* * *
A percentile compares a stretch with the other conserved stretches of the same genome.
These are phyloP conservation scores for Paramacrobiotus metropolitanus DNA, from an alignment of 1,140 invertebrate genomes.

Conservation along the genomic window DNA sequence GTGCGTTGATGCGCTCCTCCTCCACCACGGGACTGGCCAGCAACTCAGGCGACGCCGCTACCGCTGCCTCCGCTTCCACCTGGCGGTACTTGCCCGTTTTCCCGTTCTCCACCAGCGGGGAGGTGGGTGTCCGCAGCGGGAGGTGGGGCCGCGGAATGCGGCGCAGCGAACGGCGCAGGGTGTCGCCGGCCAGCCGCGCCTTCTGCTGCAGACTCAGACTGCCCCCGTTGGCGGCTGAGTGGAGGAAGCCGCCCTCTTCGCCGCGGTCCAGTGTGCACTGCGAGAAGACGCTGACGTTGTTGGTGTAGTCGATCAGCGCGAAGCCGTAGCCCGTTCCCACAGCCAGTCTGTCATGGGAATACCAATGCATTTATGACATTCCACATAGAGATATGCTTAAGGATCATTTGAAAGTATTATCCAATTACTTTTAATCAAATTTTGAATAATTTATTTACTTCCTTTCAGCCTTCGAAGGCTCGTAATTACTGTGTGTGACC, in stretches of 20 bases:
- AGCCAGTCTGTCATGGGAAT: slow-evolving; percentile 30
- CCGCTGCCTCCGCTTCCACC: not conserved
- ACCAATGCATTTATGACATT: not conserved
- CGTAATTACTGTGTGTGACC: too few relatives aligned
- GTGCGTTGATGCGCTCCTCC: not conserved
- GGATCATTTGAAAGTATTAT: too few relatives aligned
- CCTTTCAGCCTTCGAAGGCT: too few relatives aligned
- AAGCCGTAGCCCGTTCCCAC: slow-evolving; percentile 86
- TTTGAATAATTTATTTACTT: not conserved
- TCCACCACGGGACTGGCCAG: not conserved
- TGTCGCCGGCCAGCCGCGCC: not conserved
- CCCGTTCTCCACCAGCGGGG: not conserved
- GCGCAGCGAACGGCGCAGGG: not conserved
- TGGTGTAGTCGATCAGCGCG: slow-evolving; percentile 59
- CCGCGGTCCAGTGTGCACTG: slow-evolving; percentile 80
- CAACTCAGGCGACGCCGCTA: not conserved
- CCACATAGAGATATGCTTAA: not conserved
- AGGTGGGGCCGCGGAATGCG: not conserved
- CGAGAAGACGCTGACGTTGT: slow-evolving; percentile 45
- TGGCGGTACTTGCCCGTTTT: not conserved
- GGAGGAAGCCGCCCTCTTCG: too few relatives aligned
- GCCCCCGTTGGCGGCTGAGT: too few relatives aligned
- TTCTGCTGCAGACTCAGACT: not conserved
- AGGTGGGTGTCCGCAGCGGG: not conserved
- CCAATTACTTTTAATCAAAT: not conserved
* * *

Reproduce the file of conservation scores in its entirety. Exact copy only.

A percentile compares a stretch with the other conserved stretches of the same genome.
These are phyloP conservation scores for Paramacrobiotus metropolitanus DNA, from an alignment of 1,140 invertebrate genomes.

Conservation along the genomic window DNA sequence GTGCGTTGATGCGCTCCTCCTCCACCACGGGACTGGCCAGCAACTCAGGCGACGCCGCTACCGCTGCCTCCGCTTCCACCTGGCGGTACTTGCCCGTTTTCCCGTTCTCCACCAGCGGGGAGGTGGGTGTCCGCAGCGGGAGGTGGGGCCGCGGAATGCGGCGCAGCGAACGGCGCAGGGTGTCGCCGGCCAGCCGCGCCTTCTGCTGCAGACTCAGACTGCCCCCGTTGGCGGCTGAGTGGAGGAAGCCGCCCTCTTCGCCGCGGTCCAGTGTGCACTGCGAGAAGACGCTGACGTTGTTGGTGTAGTCGATCAGCGCGAAGCCGTAGCCCGTTCCCACAGCCAGTCTGTCATGGGAATACCAATGCATTTATGACATTCCACATAGAGATATGCTTAAGGATCATTTGAAAGTATTATCCAATTACTTTTAATCAAATTTTGAATAATTTATTTACTTCCTTTCAGCCTTCGAAGGCTCGTAATTACTGTGTGTGACC, in stretches of 20 bases:
- AGCCAGTCTGTCATGGGAAT: slow-evolving; percentile 30
- CCGCTGCCTCCGCTTCCACC: not conserved
- ACCAATGCATTTATGACATT: not conserved
- CGTAATTACTGTGTGTGACC: too few relatives aligned
- GTGCGTTGATGCGCTCCTCC: not conserved
- GGATCATTTGAAAGTATTAT: too few relatives aligned
- CCTTTCAGCCTTCGAAGGCT: too few relatives aligned
- AAGCCGTAGCCCGTTCCCAC: slow-evolving; percentile 86
- TTTGAATAATTTATTTACTT: not conserved
- TCCACCACGGGACTGGCCAG: not conserved
- TGTCGCCGGCCAGCCGCGCC: not conserved
- CCCGTTCTCCACCAGCGGGG: not conserved
- GCGCAGCGAACGGCGCAGGG: not conserved
- TGGTGTAGTCGATCAGCGCG: slow-evolving; percentile 59
- CCGCGGTCCAGTGTGCACTG: slow-evolving; percentile 80
- CAACTCAGGCGACGCCGCTA: not conserved
- CCACATAGAGATATGCTTAA: not conserved
- AGGTGGGGCCGCGGAATGCG: not conserved
- CGAGAAGACGCTGACGTTGT: slow-evolving; percentile 45
- TGGCGGTACTTGCCCGTTTT: not conserved
- GGAGGAAGCCGCCCTCTTCG: too few relatives aligned
- GCCCCCGTTGGCGGCTGAGT: too few relatives aligned
- TTCTGCTGCAGACTCAGACT: not conserved
- AGGTGGGTGTCCGCAGCGGG: not conserved
- CCAATTACTTTTAATCAAAT: not conserved